For the step of resolving the areas in a subset the process is as follows:
G1. For each region R that is a primitive region, set the final orthogonal region of R to be the smaller of:
1. the potential orthogonal dimension of the subset in which the region lies or
2. the orthogonal dimension of the application space associated with R.
Divide the potential primary dimension, i.e. the maximum window dimension of the subset between the regions within the subset as follows: allocate the primary dimension P to each region in the order of priority of the regions and in an amount to their minimum specified primary dimension; next allocate the orthogonal dimension X to each region in the subset in the order of priority among the regions making up the subset according to their specified primary orthogonal dimensions.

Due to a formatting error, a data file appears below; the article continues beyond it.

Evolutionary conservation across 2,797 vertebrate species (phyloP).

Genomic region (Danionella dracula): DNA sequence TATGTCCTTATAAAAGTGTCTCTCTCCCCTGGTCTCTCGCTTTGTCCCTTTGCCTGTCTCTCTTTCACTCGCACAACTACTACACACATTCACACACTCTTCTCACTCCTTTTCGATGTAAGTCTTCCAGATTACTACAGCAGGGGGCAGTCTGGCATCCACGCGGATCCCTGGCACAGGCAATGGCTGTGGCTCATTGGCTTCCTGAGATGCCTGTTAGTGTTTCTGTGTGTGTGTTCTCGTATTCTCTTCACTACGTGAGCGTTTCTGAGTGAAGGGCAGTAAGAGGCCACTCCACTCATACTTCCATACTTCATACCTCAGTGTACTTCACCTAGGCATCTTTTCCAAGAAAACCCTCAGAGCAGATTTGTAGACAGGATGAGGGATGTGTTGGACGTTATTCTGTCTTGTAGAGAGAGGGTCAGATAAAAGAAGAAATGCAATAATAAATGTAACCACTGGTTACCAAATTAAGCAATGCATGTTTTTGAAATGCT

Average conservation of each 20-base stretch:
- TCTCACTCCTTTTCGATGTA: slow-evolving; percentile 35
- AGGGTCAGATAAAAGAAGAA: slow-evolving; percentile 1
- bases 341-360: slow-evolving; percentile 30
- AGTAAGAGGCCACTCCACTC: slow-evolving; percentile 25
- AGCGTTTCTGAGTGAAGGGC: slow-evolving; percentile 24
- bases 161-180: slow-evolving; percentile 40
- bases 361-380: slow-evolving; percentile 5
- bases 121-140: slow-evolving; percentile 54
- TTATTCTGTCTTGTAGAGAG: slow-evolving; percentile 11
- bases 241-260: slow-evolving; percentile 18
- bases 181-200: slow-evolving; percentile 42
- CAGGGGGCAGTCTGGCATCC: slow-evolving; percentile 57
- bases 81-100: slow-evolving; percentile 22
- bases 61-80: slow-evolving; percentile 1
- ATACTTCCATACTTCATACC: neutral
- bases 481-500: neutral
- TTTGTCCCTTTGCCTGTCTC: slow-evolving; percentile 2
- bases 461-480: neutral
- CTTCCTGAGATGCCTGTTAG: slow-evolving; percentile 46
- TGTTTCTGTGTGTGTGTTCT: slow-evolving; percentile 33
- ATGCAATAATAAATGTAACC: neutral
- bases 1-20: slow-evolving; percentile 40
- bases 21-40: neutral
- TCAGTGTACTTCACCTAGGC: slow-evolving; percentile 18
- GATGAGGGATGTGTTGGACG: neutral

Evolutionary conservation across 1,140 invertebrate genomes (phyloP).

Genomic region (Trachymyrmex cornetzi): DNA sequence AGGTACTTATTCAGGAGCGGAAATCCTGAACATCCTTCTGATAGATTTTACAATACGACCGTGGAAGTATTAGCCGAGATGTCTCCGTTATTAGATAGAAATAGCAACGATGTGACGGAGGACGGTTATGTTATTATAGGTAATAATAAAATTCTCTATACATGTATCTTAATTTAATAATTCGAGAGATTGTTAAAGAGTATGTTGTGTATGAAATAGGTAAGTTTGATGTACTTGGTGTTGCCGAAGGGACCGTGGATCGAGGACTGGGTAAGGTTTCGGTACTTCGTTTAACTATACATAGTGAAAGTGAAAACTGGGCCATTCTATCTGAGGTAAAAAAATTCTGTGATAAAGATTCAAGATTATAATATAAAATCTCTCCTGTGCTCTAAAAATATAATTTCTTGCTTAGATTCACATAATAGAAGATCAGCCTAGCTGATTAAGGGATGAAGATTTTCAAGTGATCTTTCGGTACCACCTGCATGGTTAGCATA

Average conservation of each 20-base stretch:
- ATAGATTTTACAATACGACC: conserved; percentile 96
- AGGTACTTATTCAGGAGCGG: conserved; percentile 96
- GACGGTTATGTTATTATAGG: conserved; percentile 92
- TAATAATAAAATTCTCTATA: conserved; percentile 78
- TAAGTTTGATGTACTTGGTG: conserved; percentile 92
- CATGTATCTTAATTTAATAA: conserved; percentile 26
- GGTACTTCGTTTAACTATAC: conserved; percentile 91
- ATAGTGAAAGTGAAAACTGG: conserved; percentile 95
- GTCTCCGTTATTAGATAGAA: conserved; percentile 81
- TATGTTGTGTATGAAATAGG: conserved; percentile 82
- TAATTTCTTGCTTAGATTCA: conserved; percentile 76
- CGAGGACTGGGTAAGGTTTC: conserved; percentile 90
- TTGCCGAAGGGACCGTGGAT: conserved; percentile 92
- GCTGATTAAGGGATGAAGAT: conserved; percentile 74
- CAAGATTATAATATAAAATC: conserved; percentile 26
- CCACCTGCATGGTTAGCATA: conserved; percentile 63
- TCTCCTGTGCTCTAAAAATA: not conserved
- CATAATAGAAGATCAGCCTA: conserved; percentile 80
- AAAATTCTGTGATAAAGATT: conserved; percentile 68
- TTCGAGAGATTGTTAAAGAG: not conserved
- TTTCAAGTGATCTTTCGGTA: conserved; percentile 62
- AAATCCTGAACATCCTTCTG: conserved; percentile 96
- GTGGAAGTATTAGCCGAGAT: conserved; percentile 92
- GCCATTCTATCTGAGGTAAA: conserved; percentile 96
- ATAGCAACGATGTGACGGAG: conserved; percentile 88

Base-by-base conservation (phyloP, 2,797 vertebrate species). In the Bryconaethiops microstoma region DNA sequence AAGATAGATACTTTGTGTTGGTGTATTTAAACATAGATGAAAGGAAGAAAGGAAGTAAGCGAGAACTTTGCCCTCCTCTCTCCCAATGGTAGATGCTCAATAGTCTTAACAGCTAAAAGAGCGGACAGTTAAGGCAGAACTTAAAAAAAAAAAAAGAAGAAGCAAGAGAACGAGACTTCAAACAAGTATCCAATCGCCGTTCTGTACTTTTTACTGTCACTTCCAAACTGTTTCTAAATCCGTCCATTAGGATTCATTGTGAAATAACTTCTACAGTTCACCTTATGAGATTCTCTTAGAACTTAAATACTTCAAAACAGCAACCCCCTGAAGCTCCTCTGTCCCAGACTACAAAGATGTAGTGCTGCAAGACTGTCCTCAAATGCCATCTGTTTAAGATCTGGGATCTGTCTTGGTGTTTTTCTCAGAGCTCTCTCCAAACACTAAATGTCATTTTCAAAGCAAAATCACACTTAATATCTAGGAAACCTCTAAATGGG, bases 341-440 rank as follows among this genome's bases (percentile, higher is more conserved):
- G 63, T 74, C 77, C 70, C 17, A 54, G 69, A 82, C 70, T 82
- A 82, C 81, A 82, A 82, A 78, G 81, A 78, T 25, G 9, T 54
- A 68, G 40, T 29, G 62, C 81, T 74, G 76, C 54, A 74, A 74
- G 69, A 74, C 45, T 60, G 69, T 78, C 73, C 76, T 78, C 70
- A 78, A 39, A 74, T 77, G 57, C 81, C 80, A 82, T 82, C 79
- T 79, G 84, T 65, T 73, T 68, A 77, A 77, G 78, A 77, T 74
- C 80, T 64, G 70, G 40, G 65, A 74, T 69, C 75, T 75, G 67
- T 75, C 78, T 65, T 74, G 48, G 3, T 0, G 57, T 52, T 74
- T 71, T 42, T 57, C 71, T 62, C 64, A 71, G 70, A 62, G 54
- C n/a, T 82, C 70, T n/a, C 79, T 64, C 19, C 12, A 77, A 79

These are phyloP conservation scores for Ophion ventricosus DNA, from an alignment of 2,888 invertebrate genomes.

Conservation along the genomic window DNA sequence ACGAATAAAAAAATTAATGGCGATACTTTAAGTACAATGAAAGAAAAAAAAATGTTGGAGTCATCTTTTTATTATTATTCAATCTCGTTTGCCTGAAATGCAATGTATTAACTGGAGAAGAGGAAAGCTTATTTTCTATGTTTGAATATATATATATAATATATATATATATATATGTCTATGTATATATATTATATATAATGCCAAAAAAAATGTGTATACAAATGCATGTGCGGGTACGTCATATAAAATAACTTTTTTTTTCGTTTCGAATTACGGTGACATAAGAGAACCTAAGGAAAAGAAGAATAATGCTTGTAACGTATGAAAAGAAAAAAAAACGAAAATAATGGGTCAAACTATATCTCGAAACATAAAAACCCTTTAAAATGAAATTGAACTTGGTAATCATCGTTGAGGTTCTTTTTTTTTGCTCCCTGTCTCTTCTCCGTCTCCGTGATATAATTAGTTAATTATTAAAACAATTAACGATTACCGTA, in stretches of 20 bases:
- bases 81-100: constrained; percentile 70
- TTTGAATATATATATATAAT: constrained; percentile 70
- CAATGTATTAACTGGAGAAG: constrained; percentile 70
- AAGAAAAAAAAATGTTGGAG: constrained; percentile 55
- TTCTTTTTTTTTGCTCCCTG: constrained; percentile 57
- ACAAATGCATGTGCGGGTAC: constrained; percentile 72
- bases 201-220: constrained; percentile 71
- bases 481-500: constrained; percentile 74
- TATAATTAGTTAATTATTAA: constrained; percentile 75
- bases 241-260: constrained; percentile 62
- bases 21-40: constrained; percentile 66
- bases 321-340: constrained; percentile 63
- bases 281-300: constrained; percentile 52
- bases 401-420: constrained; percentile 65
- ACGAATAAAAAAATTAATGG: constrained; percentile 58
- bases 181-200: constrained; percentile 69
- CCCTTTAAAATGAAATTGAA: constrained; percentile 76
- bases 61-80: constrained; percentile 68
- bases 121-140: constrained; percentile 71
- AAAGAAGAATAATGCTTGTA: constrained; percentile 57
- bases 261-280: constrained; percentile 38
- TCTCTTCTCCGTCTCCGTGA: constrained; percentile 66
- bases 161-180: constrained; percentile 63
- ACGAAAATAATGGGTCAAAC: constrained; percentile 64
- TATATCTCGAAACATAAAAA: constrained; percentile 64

Let capital P represent the primary axis dimension to be allocated in the display. Initially P will be the maximum window dimension in the primary direction.
If capital P is still greater than 0 after all regions have had their specified minimum primary dimensions allocated to them, this means that there is still some primary dimension within the window to be allocated. This space is then allocated by allocating additional primary allocations to each region within the subset and decreasing capital P by that amount allocated. Allocation is begun with the highest priority region within the subset until its maximum allocation as specified has been achieved or P is exhausted and then moving on to the next highest priority region, if any, until all regions have been processed or the remainder P becomes 0.